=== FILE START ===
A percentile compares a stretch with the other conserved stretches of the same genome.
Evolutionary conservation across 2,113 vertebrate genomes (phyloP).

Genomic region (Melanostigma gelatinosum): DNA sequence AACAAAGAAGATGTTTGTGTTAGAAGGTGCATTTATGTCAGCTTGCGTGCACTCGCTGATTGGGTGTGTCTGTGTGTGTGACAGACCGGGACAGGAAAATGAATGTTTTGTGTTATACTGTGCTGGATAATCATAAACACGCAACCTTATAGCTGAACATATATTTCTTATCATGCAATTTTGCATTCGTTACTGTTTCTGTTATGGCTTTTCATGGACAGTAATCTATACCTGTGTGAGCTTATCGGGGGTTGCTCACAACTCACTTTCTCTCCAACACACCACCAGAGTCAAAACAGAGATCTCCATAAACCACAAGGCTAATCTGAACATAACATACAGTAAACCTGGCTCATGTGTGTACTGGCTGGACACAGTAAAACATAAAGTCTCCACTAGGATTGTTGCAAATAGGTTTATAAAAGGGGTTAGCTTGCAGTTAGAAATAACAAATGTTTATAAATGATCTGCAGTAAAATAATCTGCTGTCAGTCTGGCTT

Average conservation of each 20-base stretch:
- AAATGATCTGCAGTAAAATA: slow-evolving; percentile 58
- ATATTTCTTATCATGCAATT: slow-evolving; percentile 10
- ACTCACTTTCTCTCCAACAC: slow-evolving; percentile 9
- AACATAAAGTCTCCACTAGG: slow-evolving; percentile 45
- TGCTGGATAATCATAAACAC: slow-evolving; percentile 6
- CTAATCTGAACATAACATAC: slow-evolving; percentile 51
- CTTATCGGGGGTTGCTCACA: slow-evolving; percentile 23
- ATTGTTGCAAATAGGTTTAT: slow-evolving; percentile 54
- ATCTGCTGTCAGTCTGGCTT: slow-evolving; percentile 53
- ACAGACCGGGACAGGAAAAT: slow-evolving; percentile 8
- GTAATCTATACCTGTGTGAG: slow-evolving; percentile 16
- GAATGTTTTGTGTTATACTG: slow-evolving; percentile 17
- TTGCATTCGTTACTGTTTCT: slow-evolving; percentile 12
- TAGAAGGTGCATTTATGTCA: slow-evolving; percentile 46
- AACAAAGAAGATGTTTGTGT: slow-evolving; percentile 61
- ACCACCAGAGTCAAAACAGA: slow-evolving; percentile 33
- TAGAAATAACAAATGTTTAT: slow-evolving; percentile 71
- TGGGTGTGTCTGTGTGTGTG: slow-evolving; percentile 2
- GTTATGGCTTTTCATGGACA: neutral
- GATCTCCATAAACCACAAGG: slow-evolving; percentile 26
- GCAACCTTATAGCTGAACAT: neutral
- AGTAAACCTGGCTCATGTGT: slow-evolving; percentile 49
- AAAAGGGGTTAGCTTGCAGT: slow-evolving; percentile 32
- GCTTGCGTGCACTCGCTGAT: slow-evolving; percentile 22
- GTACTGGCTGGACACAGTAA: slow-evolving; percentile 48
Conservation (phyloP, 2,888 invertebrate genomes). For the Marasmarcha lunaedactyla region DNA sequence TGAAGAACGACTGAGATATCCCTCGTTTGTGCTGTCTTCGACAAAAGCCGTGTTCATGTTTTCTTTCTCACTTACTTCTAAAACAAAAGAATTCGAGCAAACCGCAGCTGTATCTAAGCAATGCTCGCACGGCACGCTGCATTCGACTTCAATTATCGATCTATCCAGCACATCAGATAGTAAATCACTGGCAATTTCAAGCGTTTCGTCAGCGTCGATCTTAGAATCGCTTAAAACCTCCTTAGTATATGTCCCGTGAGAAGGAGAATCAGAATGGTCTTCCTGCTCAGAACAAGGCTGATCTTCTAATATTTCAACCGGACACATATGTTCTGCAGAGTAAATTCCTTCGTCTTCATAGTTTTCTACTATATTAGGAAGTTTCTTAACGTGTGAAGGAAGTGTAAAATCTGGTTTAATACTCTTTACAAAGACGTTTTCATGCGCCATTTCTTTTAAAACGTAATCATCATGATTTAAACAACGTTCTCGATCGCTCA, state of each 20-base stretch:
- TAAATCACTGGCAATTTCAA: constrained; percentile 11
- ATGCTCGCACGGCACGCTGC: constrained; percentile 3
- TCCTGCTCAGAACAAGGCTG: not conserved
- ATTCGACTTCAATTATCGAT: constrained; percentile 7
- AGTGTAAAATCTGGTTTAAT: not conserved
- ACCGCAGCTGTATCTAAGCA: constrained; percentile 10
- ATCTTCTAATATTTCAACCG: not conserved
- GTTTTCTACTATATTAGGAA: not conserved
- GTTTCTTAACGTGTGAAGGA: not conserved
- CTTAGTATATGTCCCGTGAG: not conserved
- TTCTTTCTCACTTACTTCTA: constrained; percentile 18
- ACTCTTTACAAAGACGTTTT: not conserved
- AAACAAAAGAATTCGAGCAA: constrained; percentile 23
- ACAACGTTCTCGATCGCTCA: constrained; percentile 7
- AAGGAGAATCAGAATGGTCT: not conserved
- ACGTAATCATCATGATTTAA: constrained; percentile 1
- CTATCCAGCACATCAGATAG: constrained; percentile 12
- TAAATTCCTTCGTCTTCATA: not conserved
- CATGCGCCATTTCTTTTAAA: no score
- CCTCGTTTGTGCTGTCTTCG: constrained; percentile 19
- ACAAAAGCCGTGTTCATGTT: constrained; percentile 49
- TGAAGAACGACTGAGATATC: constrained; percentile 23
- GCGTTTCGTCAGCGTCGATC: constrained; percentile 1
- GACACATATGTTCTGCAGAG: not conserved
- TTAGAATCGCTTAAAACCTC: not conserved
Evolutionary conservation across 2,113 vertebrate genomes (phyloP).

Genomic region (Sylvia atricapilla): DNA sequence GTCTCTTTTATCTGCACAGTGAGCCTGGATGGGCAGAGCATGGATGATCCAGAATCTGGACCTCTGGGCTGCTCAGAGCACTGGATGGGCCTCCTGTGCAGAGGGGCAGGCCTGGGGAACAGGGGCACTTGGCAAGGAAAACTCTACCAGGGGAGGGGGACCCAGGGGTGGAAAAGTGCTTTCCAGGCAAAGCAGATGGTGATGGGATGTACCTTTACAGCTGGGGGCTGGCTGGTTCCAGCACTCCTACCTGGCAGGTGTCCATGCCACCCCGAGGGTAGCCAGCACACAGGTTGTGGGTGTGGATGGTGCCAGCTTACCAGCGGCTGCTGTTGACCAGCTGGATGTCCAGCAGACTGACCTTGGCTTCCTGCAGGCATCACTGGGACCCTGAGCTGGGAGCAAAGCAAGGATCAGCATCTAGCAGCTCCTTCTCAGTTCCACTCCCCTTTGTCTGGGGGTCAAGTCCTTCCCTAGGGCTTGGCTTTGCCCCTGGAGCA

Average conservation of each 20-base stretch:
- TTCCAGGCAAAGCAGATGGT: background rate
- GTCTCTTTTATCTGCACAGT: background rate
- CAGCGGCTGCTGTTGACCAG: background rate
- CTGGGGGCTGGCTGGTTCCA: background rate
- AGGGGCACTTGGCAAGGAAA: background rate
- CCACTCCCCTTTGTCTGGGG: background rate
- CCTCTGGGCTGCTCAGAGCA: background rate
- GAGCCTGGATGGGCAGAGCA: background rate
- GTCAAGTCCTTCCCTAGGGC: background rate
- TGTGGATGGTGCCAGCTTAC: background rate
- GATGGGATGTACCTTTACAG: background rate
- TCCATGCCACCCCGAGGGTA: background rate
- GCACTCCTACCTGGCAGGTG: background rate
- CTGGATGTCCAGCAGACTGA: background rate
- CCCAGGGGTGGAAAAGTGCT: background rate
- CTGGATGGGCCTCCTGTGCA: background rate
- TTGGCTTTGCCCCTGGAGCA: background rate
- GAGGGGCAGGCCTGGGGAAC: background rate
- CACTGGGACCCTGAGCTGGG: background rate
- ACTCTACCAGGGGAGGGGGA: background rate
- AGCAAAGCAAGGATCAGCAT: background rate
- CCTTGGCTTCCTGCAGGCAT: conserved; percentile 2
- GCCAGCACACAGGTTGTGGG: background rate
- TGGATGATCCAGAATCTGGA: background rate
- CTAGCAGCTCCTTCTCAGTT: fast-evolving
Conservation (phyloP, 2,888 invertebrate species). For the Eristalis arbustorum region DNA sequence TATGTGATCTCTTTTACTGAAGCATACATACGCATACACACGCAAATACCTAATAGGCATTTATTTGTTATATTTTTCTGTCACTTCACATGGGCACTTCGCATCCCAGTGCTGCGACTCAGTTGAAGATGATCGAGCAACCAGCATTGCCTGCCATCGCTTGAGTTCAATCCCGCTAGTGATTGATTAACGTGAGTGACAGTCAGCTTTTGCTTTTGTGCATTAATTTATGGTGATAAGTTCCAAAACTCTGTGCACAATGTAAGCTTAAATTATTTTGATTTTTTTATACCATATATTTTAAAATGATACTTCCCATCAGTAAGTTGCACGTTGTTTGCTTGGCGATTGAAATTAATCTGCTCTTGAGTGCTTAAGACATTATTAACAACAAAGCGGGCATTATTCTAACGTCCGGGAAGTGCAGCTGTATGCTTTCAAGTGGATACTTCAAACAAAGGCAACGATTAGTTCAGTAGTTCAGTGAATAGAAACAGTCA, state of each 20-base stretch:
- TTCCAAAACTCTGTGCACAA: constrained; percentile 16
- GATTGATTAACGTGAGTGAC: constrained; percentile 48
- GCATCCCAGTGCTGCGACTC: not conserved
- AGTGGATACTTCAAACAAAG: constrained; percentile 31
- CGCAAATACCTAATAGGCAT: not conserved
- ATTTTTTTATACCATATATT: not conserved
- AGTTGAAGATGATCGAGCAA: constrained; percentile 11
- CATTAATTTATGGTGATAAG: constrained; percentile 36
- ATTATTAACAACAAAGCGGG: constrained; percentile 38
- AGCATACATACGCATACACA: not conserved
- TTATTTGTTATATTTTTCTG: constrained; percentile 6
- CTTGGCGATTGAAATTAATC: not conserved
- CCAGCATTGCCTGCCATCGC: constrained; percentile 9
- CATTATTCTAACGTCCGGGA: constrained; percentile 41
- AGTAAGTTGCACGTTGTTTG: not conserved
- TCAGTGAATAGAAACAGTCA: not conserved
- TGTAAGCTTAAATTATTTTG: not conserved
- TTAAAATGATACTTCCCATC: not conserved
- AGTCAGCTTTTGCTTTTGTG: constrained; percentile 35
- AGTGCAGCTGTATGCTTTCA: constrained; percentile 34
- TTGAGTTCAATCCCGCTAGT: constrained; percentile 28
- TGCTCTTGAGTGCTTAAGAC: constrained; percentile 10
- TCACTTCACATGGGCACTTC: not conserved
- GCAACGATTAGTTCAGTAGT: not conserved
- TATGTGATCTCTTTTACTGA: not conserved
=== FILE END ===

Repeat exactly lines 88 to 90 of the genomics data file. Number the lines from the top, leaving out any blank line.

- AGTGGATACTTCAAACAAAG: constrained; percentile 31
- CGCAAATACCTAATAGGCAT: not conserved
- ATTTTTTTATACCATATATT: not conserved